Tuesday, July 24, 2007 | 7:26 a.m.
It's never been sexy. It carried neither the glamour nor retro chic of its peers that flickered up and down the Strip and Fremont Street and now lie sleeping in the Neon Boneyard. Its Western theme was never as exotic as Arabian deserts.
But with Ponderosa-style letters, no computerized light shows and no computer gimmicks, the New Frontier sign has managed to survive since the 1960s despite being outdazzled and out blasted by slick graphic displays on neighboring signs.
Could it be its simple charm? The utilitarian attraction panel at the base of the otherwise decorative architecture hearkens strong hands and boom trucks, rather than "programming." Tiny yellow bulbs cling to its edges, encasing it like barnacles that light up at night. Little red bulbs light its stylized interior.
With the departure of one of the last old tanks, we say goodbye to a different era.
So what happens now?
Given its lack of allure, the hotel's sketchy history with the union and the size of this mammoth creation, it isn't met with the same open arms that fully embraced other neon- or bulb-encrusted celebrities, including the recently rescued Stardust sign.
The Neon Museum has expressed interest, even contacted the new owner about a possible donation. But the museum could handle only part of the steel monster. Possibly the "F" that rotated at the top.
In a nod to the three most valuable words of preservation in Las Vegas - relocation, relocation, relocation - there are other options.
Macau? Probably not.
There is Sunset Park, which is home to one of the two 35-foot - tall tiki statues from Stardust's Aku Aku restaurant. But it doesn't really fit in with the pond and trees at Sunset .
There is Heritage Street at the Clark County Museum in Henderson, where old Las Vegas homes go to live out their years, but the sign might overwhelm the Mayberry feel flanking the little gravel road.
Lake Las Vegas, a new frontier of a different sort, could use something authentic.
Plunk it down on lower Fremont Street, where signs are being poached and destroyed at what preservationists would call an alarming rate - similar to reintroducing animals to the wild. Though historically inaccurate, it could be glorious. There was a time when you'd head east on Fremont Street from the Strip and see these brilliant little iconographic signs dotting the landscape, stretching to the sky. The signs still welcome visitors who brave the seedy stretch of classic Las Vegas to see what they've read about in books or on the Internet. There is plenty of room at the Nevada Test Site for a roadside Strip relic. Or we could put it at Area 51 and light it up - a welcome to these visitors we keep hearing about.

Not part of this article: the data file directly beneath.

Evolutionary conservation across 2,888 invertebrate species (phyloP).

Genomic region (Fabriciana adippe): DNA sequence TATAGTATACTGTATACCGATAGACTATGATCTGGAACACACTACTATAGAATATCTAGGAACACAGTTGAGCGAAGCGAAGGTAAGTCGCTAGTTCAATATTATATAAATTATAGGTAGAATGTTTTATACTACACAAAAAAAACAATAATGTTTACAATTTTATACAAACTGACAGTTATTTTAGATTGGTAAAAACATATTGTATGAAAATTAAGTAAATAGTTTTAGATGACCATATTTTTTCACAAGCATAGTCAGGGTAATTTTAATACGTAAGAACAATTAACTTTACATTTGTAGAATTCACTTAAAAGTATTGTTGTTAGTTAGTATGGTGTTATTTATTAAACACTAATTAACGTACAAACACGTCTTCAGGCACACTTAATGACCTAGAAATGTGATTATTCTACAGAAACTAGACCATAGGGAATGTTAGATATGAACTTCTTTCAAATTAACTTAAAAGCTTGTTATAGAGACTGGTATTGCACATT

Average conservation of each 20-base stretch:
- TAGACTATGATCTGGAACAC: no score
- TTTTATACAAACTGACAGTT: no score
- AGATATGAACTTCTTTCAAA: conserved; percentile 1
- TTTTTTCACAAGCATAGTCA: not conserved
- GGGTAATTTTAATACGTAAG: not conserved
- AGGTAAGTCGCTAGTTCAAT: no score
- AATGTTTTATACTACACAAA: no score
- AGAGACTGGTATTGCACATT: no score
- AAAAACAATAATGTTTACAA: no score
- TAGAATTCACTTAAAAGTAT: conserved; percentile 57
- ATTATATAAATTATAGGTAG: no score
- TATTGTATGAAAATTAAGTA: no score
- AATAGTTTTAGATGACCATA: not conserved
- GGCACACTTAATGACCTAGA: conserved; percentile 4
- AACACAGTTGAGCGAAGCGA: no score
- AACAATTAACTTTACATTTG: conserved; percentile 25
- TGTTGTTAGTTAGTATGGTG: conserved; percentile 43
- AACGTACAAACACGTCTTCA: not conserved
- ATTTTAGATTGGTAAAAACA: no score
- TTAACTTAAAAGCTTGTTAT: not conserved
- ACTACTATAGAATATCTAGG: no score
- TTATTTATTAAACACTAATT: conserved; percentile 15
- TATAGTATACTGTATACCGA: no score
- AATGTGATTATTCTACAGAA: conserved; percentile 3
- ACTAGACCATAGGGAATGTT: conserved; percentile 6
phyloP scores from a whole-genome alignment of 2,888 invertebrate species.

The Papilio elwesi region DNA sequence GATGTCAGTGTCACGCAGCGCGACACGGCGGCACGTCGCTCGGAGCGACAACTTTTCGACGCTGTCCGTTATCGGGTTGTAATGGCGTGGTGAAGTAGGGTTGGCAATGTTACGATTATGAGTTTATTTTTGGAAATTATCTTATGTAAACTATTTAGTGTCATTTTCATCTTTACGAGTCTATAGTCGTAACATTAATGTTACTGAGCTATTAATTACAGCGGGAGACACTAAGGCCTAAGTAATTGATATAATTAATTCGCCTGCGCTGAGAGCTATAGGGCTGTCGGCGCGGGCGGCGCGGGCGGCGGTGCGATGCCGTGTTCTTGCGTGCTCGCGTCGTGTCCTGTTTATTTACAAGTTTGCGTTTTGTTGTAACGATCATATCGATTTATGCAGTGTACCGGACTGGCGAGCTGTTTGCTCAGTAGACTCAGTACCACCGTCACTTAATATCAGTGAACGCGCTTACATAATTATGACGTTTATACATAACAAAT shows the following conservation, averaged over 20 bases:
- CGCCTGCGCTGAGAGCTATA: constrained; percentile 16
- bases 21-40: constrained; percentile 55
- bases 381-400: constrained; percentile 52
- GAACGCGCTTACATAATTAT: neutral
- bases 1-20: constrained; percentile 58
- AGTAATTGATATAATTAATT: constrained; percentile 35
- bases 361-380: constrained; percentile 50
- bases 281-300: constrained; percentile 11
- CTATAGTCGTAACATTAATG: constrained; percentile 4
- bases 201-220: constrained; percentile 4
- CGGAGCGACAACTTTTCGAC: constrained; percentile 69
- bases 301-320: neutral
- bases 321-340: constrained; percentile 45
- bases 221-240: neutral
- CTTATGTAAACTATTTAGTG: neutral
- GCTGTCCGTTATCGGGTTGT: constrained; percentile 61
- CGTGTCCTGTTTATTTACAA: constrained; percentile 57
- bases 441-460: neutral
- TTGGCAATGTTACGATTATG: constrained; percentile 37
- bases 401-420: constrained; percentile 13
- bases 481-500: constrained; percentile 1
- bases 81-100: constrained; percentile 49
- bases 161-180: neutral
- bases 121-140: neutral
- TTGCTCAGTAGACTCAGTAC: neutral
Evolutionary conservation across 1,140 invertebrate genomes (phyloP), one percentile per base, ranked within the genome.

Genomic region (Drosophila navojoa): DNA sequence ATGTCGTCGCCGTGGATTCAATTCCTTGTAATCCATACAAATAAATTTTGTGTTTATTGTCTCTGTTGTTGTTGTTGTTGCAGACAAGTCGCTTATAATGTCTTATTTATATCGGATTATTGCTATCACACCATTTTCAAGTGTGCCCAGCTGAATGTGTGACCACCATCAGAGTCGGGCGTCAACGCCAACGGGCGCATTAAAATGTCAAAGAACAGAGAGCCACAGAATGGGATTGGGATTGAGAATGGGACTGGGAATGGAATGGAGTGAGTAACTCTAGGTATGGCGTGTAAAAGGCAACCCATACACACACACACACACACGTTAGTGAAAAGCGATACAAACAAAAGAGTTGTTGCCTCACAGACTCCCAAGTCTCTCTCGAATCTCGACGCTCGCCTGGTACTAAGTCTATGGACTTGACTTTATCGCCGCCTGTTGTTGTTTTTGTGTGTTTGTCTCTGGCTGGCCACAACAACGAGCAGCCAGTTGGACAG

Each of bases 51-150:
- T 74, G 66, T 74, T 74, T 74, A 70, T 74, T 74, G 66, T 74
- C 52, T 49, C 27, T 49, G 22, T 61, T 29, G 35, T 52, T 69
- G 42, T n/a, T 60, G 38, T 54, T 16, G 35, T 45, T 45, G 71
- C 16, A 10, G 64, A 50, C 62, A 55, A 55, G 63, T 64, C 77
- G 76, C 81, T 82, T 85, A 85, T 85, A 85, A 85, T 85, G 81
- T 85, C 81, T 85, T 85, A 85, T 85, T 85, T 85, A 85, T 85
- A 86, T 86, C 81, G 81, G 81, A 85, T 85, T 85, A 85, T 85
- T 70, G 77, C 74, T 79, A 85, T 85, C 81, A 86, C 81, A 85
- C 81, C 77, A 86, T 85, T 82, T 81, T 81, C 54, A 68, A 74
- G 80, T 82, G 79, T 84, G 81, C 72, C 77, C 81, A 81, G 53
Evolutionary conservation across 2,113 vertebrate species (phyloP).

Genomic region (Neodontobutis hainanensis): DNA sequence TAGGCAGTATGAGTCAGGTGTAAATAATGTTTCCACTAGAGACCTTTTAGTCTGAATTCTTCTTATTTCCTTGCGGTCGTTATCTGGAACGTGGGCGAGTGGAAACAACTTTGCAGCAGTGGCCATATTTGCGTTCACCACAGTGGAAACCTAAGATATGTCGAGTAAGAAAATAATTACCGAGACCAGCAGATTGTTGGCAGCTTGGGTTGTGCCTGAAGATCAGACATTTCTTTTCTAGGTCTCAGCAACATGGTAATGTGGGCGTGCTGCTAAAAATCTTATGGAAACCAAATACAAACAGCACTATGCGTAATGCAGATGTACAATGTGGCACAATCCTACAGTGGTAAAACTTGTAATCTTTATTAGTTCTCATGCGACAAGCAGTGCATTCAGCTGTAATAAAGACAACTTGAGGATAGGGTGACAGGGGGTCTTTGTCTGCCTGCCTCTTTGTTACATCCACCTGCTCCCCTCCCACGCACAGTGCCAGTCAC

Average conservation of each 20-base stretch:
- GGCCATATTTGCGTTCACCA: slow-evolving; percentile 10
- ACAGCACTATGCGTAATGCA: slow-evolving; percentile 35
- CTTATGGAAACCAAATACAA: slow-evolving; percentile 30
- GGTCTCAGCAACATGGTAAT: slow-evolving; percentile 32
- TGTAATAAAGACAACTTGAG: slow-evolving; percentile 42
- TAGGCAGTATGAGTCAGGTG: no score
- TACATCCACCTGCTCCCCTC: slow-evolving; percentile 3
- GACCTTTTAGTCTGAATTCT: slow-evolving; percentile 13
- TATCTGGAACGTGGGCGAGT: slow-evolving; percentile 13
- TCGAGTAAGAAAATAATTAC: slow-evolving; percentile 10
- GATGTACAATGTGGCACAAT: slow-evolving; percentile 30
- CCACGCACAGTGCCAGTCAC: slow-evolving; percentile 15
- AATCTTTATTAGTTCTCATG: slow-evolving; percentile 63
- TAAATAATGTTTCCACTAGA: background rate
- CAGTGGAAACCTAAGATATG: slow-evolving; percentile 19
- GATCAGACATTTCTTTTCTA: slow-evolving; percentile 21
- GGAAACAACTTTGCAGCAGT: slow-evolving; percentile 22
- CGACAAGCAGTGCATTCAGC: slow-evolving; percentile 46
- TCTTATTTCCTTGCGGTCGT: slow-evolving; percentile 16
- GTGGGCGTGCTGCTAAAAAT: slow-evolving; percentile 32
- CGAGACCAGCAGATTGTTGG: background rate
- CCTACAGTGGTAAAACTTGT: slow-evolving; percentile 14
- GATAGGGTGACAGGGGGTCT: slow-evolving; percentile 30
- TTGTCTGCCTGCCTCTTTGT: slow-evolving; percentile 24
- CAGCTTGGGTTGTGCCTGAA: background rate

The Neon Museum limps along and grabs what it can in donations and signs. But maybe it takes a village. The Bellagio Conservatory and Botanical Gardens was once an elegant space offering a floral centerpiece to the hotel while celebrating nature's delicate gifts. But its recent transition to incorporating props - so large they could rival Disneyland attractions - to its floral display leaves the door open for possibility. Last summer the conservatory featured American landmarks via an impressively crafted journey across America that included replica s of the U.S. Capitol, Mount Rushmore and even the Bellagio. It has a Route 66 display with a 42-foot-tall Ferris wheel amid a "county fair setting." Why not vintage Vegas? Throw part of the Frontier in the main planter (next to the Stardust, of course) and fill the space with exotic flora. There could even be floral protesters and picket signs. Bring down some of the less delicate signs from the Boneyard to stock the planters for a trip down memory lane Las Vegas.
The rental fee for use of the signs could help the Neon Museum with its ambitious plans to build a structure to showcase its treasures that for now sit in the dirt on the north end of Las Vegas Boulevard.
All that steel and hand-painted sheet metal have to go somewhere. Between the county's public art efforts and the city's Percent for Arts program, which uses 1 percent of all public projects to fund public art, it seems the scraps could be used for sculpture. Launch a contest even. It could add a sense of progressive urban thinking if sculptures from the sign were created for downtown's 61 acres.
A figurative of Sen. Carey Estes Kefauver, who tried to crack down on mob crime, could be built for the POST Modern, or even a more contemporary nod to the mob. Or maybe a little bit of good old-fashioned family-friendly folk art that reaches the mainstream more directly than, say, a Richard Serra in New York's Federal Plaza. The reuse aspect could help with some type of grant.
Maybe the New Frontier sign doesn't hold the most loving sentiment of Las Vegas hotels and signs, but it could still serve as an example for all elements of reuse. All the scraps could be made into bits of fine art jewelry, frames or postcards to be sold to raise funds for preservation of our historic landmarks. Sell them on eBay, Home Shopping Network or even a little souvenir shop to show that we're recycling. Las Vegas belongs to America, does it not? Make a donation, take a memento created by the city's artists and with the city's history.
The rest? Certainly Lonnie Hammargren has some space in his back and front yard depository of forgotten Las Vegas.
Rest in peace, New Frontier sign.